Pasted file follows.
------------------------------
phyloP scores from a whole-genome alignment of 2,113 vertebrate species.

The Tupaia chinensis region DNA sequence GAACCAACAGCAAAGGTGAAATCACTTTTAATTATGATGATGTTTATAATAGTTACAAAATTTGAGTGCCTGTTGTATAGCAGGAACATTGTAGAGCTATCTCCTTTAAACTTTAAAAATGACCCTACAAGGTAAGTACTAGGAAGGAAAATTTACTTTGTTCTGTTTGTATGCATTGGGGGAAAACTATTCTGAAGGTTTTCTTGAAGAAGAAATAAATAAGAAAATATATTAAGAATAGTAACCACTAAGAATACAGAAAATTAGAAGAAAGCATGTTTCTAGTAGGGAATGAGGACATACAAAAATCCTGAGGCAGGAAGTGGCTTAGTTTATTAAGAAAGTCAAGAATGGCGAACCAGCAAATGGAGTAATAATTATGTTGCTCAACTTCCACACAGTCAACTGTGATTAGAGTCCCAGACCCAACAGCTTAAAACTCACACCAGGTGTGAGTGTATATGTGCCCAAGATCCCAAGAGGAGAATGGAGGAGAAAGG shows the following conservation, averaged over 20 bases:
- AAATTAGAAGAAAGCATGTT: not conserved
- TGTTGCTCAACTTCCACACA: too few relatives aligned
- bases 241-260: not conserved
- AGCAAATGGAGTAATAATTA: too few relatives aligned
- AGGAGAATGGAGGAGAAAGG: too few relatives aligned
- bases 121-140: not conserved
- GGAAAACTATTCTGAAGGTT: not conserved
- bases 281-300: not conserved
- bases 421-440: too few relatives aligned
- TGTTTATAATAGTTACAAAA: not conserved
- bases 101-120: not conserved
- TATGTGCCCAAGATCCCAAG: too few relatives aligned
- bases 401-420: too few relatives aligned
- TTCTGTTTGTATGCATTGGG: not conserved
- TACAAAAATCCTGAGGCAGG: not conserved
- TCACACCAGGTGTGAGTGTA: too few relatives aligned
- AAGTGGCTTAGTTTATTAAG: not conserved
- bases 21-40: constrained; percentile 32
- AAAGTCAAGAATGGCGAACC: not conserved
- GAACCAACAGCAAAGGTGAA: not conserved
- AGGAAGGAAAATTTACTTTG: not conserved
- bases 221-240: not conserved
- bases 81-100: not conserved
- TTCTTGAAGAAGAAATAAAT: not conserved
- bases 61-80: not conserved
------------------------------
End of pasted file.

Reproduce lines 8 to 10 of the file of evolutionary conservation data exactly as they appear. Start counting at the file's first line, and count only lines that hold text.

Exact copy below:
- bases 121-140: not conserved
- GGAAAACTATTCTGAAGGTT: not conserved
- bases 281-300: not conserved